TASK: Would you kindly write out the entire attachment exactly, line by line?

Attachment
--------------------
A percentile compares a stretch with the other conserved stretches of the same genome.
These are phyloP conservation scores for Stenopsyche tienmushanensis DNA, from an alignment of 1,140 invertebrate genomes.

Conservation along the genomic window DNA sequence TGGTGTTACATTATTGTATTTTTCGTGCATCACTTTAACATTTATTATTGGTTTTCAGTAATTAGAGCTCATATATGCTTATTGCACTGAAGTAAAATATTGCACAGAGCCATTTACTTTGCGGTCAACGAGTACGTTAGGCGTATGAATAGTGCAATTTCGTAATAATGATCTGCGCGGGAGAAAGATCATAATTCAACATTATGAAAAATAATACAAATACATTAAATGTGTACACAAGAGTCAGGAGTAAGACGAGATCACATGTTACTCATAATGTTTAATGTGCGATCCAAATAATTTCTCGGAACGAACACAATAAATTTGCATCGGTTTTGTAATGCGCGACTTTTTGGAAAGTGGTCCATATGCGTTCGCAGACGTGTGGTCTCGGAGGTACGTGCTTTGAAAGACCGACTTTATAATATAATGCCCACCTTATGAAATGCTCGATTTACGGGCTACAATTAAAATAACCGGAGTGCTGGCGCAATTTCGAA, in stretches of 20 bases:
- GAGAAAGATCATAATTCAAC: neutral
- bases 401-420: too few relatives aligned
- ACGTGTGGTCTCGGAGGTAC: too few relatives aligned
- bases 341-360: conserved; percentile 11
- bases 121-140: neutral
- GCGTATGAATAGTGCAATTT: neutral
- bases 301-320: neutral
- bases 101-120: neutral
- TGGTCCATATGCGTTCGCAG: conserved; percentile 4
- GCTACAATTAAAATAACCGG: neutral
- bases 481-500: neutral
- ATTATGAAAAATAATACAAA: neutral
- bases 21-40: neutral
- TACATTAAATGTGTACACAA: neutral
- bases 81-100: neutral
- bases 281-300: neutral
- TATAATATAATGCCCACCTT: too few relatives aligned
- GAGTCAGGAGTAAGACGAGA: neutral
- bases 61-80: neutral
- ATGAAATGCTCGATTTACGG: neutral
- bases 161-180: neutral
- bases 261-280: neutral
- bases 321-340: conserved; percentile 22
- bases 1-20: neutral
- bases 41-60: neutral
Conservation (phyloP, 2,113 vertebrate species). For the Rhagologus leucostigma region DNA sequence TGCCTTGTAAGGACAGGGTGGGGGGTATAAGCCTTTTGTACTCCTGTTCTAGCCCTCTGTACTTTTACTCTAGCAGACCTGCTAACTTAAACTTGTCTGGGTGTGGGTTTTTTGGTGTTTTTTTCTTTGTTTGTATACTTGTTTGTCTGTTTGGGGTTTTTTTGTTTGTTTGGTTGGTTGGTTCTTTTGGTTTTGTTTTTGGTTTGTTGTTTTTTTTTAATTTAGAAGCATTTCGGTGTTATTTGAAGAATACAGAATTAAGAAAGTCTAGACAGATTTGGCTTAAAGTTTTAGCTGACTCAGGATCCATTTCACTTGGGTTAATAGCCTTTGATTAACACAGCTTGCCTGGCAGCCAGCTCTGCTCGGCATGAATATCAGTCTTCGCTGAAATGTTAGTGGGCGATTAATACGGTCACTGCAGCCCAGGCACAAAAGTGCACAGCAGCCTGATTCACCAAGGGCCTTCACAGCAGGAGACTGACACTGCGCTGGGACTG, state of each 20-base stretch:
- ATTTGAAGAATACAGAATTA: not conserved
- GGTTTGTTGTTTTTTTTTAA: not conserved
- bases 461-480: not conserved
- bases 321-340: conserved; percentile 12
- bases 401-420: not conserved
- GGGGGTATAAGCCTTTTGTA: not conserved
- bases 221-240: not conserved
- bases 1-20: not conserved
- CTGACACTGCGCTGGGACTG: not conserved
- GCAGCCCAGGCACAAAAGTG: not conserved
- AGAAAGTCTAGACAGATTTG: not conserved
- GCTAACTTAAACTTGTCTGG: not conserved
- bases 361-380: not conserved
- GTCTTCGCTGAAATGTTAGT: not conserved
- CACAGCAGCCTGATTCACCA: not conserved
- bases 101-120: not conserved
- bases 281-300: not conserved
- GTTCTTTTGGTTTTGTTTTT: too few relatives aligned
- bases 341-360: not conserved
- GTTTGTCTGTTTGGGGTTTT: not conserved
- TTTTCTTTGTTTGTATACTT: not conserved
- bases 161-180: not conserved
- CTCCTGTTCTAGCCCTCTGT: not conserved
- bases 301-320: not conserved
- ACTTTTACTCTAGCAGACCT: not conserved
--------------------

A percentile compares a stretch with the other conserved stretches of the same genome.
These are phyloP conservation scores for Stenopsyche tienmushanensis DNA, from an alignment of 1,140 invertebrate genomes.

Conservation along the genomic window DNA sequence TGGTGTTACATTATTGTATTTTTCGTGCATCACTTTAACATTTATTATTGGTTTTCAGTAATTAGAGCTCATATATGCTTATTGCACTGAAGTAAAATATTGCACAGAGCCATTTACTTTGCGGTCAACGAGTACGTTAGGCGTATGAATAGTGCAATTTCGTAATAATGATCTGCGCGGGAGAAAGATCATAATTCAACATTATGAAAAATAATACAAATACATTAAATGTGTACACAAGAGTCAGGAGTAAGACGAGATCACATGTTACTCATAATGTTTAATGTGCGATCCAAATAATTTCTCGGAACGAACACAATAAATTTGCATCGGTTTTGTAATGCGCGACTTTTTGGAAAGTGGTCCATATGCGTTCGCAGACGTGTGGTCTCGGAGGTACGTGCTTTGAAAGACCGACTTTATAATATAATGCCCACCTTATGAAATGCTCGATTTACGGGCTACAATTAAAATAACCGGAGTGCTGGCGCAATTTCGAA, in stretches of 20 bases:
- GAGAAAGATCATAATTCAAC: neutral
- bases 401-420: too few relatives aligned
- ACGTGTGGTCTCGGAGGTAC: too few relatives aligned
- bases 341-360: conserved; percentile 11
- bases 121-140: neutral
- GCGTATGAATAGTGCAATTT: neutral
- bases 301-320: neutral
- bases 101-120: neutral
- TGGTCCATATGCGTTCGCAG: conserved; percentile 4
- GCTACAATTAAAATAACCGG: neutral
- bases 481-500: neutral
- ATTATGAAAAATAATACAAA: neutral
- bases 21-40: neutral
- TACATTAAATGTGTACACAA: neutral
- bases 81-100: neutral
- bases 281-300: neutral
- TATAATATAATGCCCACCTT: too few relatives aligned
- GAGTCAGGAGTAAGACGAGA: neutral
- bases 61-80: neutral
- ATGAAATGCTCGATTTACGG: neutral
- bases 161-180: neutral
- bases 261-280: neutral
- bases 321-340: conserved; percentile 22
- bases 1-20: neutral
- bases 41-60: neutral
Conservation (phyloP, 2,113 vertebrate species). For the Rhagologus leucostigma region DNA sequence TGCCTTGTAAGGACAGGGTGGGGGGTATAAGCCTTTTGTACTCCTGTTCTAGCCCTCTGTACTTTTACTCTAGCAGACCTGCTAACTTAAACTTGTCTGGGTGTGGGTTTTTTGGTGTTTTTTTCTTTGTTTGTATACTTGTTTGTCTGTTTGGGGTTTTTTTGTTTGTTTGGTTGGTTGGTTCTTTTGGTTTTGTTTTTGGTTTGTTGTTTTTTTTTAATTTAGAAGCATTTCGGTGTTATTTGAAGAATACAGAATTAAGAAAGTCTAGACAGATTTGGCTTAAAGTTTTAGCTGACTCAGGATCCATTTCACTTGGGTTAATAGCCTTTGATTAACACAGCTTGCCTGGCAGCCAGCTCTGCTCGGCATGAATATCAGTCTTCGCTGAAATGTTAGTGGGCGATTAATACGGTCACTGCAGCCCAGGCACAAAAGTGCACAGCAGCCTGATTCACCAAGGGCCTTCACAGCAGGAGACTGACACTGCGCTGGGACTG, state of each 20-base stretch:
- ATTTGAAGAATACAGAATTA: not conserved
- GGTTTGTTGTTTTTTTTTAA: not conserved
- bases 461-480: not conserved
- bases 321-340: conserved; percentile 12
- bases 401-420: not conserved
- GGGGGTATAAGCCTTTTGTA: not conserved
- bases 221-240: not conserved
- bases 1-20: not conserved
- CTGACACTGCGCTGGGACTG: not conserved
- GCAGCCCAGGCACAAAAGTG: not conserved
- AGAAAGTCTAGACAGATTTG: not conserved
- GCTAACTTAAACTTGTCTGG: not conserved
- bases 361-380: not conserved
- GTCTTCGCTGAAATGTTAGT: not conserved
- CACAGCAGCCTGATTCACCA: not conserved
- bases 101-120: not conserved
- bases 281-300: not conserved
- GTTCTTTTGGTTTTGTTTTT: too few relatives aligned
- bases 341-360: not conserved
- GTTTGTCTGTTTGGGGTTTT: not conserved
- TTTTCTTTGTTTGTATACTT: not conserved
- bases 161-180: not conserved
- CTCCTGTTCTAGCCCTCTGT: not conserved
- bases 301-320: not conserved
- ACTTTTACTCTAGCAGACCT: not conserved